The South Dakota Pronunciation Guide

So I noticed that recently I have been mentioning my great home state in a lot of my posts.  I decided that I should start occasionally posting about interesting things about the Rushmore State (interestingly enough, when I was a kid we went by the Sunshine State.   Who where they trying to kid?).

For the first post, I decided to included a handy-dandy, perhaps unintentionally humorous pronunciation guide.  In the great tradition of States on the upper great plains, we don’t pronounce things like they should be pronounced.  Nebraska has Beatrice (bee-AT-riss) and Norfolk (NOR-fork), while Iowa has Madrid (MAD-rid) and Nevada (nuh-VAY-duh).  It’s a strange phenomena, of which South Dakota is not immune.

The first is our state capitol, Pierre.  Raise your hand if you pronounce it (PEE-air).  You’re killing me, Smalls.  The correct pronunciation is (PEER).  Now go to your closest fourth grader and sheepishly admit that they were right.  Go ahead.  I’ll wait.  Oh, and if you did have it right, feel free to smugly gloat.  You are probably from around here.

English: I took this photo on July 12, 1999 at...

Image via Wikipedia

Next is Belle Fourche.  This could go so many ways, couldn’t it?  But I bet that you weren’t expecting it to be (bell FOOSH).  Yeah, I don’t get it either.

How about Sinai?  In an odd manner of vowel juxtaposition, this is pronounced (SIGH-nee-eye).  It doesn’t have to make sense.  It’s South Dakota.

Lake Andes.  Sounds like a beautiful mountain vista in South America, no?  rearranging the syllabic emphasis, it is pronounced (lake an-DEES).  And it is located on the flat side of the state.

While we are on the subject of emphases, let’s talk about Aberdeen.  The truth is, a lot of South Dakotans get this one wrong.  A true Aberdonian would pronounce this (ABER-deen).

If you get thirsty, consider a trip to Beresford (BEERS-furd).

Hayti might make you stop to think that this is pronounced like the country, albeit with an alternate spelling.  Nope.  It’s (HAY-tie).

Last but not least is Jefferson.  It is in fact pronounced Jefferson.  But once upon a time it went by Adelescat.  You might find it interesting to know that it was named after a girls missing cat.  That’s right.  Adele’s cat.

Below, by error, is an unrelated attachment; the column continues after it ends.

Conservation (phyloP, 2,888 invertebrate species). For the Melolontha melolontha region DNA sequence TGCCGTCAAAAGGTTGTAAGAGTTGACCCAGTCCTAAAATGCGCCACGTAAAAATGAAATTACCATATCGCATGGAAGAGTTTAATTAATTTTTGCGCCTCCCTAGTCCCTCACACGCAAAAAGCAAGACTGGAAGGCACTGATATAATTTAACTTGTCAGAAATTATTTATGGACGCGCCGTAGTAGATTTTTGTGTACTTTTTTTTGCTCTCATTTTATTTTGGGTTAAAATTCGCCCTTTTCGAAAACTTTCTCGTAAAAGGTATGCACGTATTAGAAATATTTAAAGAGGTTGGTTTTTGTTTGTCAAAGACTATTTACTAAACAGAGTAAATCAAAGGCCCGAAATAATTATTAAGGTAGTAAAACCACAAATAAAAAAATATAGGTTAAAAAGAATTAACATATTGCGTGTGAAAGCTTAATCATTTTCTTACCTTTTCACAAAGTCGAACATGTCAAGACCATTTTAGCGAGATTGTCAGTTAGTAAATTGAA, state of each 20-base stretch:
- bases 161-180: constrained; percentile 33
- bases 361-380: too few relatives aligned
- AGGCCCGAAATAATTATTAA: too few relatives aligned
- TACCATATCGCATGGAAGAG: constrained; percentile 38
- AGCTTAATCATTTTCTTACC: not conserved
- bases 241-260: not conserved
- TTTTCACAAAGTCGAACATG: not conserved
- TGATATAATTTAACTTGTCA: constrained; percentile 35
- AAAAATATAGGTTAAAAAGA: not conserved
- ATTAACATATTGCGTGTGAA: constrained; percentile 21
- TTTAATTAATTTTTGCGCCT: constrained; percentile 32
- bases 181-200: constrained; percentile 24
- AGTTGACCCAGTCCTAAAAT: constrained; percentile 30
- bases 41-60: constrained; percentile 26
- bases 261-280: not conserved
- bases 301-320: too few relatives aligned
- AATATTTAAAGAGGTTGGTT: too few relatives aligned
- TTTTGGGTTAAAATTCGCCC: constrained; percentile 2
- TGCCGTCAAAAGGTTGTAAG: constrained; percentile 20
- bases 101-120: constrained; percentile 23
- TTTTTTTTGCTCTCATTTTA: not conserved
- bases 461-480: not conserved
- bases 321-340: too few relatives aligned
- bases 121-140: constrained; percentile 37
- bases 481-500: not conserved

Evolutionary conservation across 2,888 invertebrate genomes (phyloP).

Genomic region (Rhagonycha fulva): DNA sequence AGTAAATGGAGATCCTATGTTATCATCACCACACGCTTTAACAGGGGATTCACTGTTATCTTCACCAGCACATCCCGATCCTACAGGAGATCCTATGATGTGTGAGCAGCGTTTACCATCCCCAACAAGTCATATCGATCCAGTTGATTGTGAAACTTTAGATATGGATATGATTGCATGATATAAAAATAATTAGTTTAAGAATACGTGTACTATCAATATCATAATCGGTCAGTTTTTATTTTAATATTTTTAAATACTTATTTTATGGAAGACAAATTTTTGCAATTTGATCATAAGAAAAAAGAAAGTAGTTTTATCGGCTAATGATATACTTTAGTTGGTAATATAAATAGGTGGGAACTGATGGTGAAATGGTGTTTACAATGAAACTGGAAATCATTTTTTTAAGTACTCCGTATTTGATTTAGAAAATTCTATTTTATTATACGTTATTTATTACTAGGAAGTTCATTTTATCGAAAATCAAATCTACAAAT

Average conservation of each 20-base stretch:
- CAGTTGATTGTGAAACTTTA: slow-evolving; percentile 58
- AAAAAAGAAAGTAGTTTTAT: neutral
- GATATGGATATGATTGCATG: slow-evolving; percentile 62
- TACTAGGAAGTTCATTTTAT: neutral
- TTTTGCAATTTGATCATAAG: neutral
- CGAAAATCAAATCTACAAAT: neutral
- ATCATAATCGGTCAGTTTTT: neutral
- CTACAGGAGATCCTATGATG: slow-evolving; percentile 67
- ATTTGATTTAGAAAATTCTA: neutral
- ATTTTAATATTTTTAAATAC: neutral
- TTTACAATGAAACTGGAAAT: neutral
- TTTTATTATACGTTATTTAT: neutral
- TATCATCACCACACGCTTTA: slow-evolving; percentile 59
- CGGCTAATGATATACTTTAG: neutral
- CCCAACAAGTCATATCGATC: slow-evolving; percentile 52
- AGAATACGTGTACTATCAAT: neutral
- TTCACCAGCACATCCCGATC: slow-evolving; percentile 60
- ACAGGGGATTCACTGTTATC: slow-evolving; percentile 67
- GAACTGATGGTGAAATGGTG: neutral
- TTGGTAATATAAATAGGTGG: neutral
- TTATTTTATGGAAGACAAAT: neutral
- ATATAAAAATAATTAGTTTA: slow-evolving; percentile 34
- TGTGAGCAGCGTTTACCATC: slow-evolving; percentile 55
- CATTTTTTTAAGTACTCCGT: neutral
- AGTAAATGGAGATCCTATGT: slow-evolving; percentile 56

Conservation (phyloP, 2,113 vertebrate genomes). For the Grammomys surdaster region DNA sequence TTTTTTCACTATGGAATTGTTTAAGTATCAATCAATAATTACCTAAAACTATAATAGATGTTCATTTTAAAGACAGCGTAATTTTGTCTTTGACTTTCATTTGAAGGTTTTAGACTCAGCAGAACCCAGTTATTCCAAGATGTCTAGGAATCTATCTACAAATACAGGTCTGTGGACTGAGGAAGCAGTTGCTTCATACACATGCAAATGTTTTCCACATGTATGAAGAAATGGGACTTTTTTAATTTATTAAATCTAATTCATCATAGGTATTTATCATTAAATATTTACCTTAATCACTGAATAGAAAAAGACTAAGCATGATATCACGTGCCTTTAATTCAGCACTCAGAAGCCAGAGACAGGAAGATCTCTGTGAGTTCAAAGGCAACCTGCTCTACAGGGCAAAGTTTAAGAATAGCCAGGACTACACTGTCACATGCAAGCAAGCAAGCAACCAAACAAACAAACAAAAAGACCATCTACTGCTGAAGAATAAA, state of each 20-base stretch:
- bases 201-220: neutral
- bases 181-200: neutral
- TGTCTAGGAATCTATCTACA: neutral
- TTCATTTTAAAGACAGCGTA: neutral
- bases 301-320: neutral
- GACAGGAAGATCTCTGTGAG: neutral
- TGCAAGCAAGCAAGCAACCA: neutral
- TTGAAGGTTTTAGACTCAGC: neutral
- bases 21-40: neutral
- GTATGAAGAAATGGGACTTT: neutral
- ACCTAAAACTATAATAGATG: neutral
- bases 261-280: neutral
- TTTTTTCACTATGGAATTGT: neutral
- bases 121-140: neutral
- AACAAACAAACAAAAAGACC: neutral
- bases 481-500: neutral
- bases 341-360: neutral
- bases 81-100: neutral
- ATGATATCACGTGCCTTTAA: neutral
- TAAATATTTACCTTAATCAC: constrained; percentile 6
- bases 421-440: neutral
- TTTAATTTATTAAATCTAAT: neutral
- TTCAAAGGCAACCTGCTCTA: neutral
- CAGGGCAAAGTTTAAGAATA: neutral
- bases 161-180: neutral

Advertisements

2 Comments

Filed under Uncategorized

2 responses to “The South Dakota Pronunciation Guide

  1. Hello,

    Haha, Belle Fourche is French. Just an FYI. I noticed you following my blog and didn’t realize that I had a new reader, so welcome.
    I have been prusing your posts and had to comment on Bell Fourche as, being a Canadian, I took French in school and consequently read this right! And I totally did have a smug smile on my face! 😛
    I am going to keep reading but, if by some crazy chance, you don’t mention your back surgery, would you be willing to tell me a bit about your experience? I am nine months out of a two level L4-S1 spinal fusion, lamenectomy and some other procedure I can not pronounce nor remember, that as of Dec had no growth to speak of. I am feeling quite let down and depressed about the whole thing and was wondering if you have any words of advice for me?
    I hope that you are feeling less pain than I am today… Ice and spinal fusions don’t mix well!
    Best,
    – S.

  2. Early on there were a lot of French settlers (I am from French Canadian descent). Later, the big influx would be from Germany and Scandanavia, particularly Norway, but there are still a lot of French place names.

    As for my back, I had disc repair between L5 and S1. It must have been years in the making, as the Doc said that it was one of the worst ruptures he had seen. I didn’t have a fusion. It sounds like my recovery has been much easier than yours. Almost immediately my flexibility was much better, and most days I have no pain. Sometimes I do have a little “nerve memory” type pain. The best advice I can give is walk as much as your body will allow.

Leave a Reply

Fill in your details below or click an icon to log in:

WordPress.com Logo

You are commenting using your WordPress.com account. Log Out / Change )

Twitter picture

You are commenting using your Twitter account. Log Out / Change )

Facebook photo

You are commenting using your Facebook account. Log Out / Change )

Google+ photo

You are commenting using your Google+ account. Log Out / Change )

Connecting to %s